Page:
Gelesis, With Obesity Drug That Swells Up in Stomach, Helps Rats Eat Less

10/11/10Follow @xconomy

One of the more offbeat ideas in the obesity drug development business has gathered some new evidence to suggest it might someday help people lose weight.

Boston-based Gelesis, the developer of a superabsorbent capsule designed to swell up in the stomach and make people feel full, said its treatment was able to help rats reduce their food intake over an 18-hour period when compared to a placebo. The findings were presented over the weekend at The Obesity Society’s annual meeting in San Diego.

It’s way too early to say the Gelesis treatment will work in people, particularly since many other weight loss drugs have been tripped up by safety concerns. But the news of the long-lasting effect in rats is interesting in part because it comes about six months after Gelesis reported on a more rigorous clinical trial of 95 patients. This other study showed the capsules helped people feel full after meals and less hungry in between. The company is betting that, taken together, these early signs—controlling hunger in people, and reducing food intake in rats—will prove to be important leading indicators that the drug will ultimately help people lose a meaningful amount of weight. If proven in future trials, the Gelesis capsule could someday become a new option for the estimated two-thirds of people in the U.S. who are overweight or obese.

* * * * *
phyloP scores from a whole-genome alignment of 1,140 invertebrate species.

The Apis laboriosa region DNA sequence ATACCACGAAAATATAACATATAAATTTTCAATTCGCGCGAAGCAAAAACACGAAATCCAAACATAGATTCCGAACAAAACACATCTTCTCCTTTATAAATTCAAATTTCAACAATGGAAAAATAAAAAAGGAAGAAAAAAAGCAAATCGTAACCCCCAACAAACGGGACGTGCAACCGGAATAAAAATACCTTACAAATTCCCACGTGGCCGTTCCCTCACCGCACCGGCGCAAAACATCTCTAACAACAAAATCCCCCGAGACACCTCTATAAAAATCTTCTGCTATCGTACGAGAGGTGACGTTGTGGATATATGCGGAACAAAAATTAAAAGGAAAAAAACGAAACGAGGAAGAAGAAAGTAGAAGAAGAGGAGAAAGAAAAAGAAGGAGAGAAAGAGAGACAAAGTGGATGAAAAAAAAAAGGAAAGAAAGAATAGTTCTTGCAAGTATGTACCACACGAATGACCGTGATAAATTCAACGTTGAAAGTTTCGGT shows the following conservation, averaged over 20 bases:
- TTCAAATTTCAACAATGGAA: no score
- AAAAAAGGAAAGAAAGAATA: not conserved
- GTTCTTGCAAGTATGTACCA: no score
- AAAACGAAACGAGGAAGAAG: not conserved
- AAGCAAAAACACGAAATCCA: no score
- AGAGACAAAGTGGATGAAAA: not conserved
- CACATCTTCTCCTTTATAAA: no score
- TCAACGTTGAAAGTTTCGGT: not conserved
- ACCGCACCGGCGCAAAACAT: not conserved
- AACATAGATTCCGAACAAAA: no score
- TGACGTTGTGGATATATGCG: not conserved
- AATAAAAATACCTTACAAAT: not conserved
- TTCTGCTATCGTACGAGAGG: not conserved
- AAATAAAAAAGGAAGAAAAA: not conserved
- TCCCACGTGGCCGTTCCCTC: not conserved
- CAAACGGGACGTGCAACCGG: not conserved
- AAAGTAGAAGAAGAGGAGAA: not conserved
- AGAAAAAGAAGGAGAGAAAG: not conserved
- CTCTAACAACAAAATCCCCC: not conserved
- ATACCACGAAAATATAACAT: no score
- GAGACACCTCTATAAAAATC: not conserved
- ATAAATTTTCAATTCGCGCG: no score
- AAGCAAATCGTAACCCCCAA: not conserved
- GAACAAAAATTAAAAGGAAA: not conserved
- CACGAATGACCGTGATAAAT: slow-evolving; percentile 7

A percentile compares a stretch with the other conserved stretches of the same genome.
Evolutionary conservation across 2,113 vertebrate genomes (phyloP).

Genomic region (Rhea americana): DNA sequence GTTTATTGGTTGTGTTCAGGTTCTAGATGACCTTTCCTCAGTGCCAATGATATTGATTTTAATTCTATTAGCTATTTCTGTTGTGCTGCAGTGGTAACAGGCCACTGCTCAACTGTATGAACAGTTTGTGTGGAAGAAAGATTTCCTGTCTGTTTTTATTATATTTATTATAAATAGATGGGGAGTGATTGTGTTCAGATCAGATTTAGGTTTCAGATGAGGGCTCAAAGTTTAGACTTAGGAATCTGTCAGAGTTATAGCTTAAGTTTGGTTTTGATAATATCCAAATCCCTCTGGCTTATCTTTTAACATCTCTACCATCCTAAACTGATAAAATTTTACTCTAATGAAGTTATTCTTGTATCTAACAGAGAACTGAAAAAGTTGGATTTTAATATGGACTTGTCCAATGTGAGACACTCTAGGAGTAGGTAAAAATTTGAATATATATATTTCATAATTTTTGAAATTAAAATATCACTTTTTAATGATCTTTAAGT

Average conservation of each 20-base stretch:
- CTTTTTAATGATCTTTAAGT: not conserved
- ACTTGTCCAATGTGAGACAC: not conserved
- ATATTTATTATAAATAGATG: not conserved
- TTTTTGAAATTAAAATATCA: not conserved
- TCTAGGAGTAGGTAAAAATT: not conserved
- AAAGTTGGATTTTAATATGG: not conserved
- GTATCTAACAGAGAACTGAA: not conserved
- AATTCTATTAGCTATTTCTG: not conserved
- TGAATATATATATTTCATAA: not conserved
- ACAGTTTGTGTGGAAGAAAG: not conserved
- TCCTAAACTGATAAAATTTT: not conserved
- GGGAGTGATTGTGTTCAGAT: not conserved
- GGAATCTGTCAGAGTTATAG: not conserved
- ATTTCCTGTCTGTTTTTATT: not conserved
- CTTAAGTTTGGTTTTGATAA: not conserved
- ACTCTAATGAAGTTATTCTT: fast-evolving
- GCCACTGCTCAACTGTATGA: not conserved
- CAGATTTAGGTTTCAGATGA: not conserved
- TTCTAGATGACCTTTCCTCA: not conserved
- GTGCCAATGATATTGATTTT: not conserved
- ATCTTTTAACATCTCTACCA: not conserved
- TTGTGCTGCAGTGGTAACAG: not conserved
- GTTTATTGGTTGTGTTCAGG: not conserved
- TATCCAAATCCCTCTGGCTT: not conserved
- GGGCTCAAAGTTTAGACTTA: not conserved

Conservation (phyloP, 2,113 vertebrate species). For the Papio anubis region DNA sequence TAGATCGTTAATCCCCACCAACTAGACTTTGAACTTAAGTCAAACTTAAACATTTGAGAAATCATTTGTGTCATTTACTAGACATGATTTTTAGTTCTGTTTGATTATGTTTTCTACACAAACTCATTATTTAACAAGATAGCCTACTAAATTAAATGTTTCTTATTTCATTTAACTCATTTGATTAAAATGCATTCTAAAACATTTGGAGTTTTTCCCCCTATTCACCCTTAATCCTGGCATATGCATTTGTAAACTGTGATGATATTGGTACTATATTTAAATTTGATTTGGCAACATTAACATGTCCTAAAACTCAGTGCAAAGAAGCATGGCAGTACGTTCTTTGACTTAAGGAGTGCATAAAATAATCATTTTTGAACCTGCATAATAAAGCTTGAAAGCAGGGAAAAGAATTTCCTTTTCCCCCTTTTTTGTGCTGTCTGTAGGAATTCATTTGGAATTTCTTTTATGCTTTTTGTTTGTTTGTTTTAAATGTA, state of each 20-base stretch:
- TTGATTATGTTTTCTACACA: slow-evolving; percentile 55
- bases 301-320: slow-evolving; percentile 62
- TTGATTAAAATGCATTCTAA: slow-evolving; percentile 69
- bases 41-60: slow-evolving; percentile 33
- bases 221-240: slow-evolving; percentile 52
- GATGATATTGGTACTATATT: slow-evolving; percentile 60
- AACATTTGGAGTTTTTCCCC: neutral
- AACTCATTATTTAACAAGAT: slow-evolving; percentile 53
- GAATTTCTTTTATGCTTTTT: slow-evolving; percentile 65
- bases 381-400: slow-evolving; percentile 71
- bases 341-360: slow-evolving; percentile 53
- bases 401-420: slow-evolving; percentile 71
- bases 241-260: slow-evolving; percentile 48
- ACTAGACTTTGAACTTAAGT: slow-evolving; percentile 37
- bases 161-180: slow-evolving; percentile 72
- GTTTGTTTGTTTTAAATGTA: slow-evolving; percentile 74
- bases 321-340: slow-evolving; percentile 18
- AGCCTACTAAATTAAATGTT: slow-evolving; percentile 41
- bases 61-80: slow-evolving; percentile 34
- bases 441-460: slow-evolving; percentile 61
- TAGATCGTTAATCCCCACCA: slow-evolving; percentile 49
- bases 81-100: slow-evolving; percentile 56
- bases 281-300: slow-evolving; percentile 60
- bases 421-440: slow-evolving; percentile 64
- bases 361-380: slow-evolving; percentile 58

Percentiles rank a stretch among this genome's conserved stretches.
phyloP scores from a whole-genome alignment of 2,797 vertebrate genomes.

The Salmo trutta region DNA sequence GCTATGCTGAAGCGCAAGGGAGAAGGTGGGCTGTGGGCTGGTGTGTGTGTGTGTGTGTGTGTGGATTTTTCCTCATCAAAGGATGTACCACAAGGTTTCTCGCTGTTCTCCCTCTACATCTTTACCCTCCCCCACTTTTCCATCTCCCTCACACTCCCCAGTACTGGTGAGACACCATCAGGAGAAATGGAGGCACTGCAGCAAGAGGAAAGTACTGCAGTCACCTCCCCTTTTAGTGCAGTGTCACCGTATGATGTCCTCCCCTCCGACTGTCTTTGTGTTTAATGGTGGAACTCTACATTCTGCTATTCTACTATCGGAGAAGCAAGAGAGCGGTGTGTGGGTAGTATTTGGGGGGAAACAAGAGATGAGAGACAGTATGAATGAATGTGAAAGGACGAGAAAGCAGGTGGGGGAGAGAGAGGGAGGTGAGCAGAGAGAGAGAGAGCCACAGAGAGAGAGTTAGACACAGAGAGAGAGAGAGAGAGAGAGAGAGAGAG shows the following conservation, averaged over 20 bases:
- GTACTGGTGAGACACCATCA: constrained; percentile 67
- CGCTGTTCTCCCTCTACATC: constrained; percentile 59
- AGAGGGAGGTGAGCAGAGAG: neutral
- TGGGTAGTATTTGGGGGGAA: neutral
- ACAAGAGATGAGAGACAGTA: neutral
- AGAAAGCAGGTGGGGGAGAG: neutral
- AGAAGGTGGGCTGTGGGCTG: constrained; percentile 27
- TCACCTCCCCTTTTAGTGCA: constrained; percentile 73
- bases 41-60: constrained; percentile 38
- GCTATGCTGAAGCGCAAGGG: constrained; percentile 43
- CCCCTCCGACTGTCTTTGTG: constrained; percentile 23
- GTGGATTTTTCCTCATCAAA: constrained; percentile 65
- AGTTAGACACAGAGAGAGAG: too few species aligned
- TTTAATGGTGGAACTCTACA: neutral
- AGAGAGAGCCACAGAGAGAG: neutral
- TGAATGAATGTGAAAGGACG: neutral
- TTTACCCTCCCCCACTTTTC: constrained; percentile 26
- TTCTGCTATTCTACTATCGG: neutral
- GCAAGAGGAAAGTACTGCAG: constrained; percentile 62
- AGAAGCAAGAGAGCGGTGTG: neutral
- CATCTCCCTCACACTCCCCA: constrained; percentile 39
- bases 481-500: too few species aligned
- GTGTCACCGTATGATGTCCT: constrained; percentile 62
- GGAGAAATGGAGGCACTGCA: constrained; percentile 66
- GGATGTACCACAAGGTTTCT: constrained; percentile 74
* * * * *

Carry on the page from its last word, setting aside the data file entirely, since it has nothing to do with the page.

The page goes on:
“We are definitely looking at further clinical trials that will build on this data,” said Eric Elenko, a partner at Puretech Ventures, and a co-founder and a director of Gelesis. “The rat data is particularly promising.”

Part of what has Gelesis’ scientists excited about the rat study is the 18-hour effect on food intake. It wasn’t a given that the Gelesis capsule, called Attiva, would last that long. The treatment, a superabsorbent polymer about the size of a grain of sugar, is made to work unlike any other treatment available today.

As I described in a feature story back in April, the Gelesis capsule is taken with a drink of water. It is then supposed to swell up more than 100-fold in volume when in contact with the water. When all those superabsorbent particles get released in the stomach, people naturally have less room for food.

Besides that, the particles put pressure … Next Page »

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  • xoom

    Any updates on this product?

    I’m trying to understand how a product of this nature is taking so long to reach market? It’s NOT absorbed into the bloodstream; therefore, it can’t be considered a pharmaceutical product. It’s mechanical in nature, so it can’t be governed by the same, strict, FDA regulations that apply to systemic drugs like Qnexa, and it’s certainly not the first product of its kind. Appesat expands in the stomach (albeit poorly) and it’s available today. The precedent for this series of products is set, so why is Gelesis f**king the dog?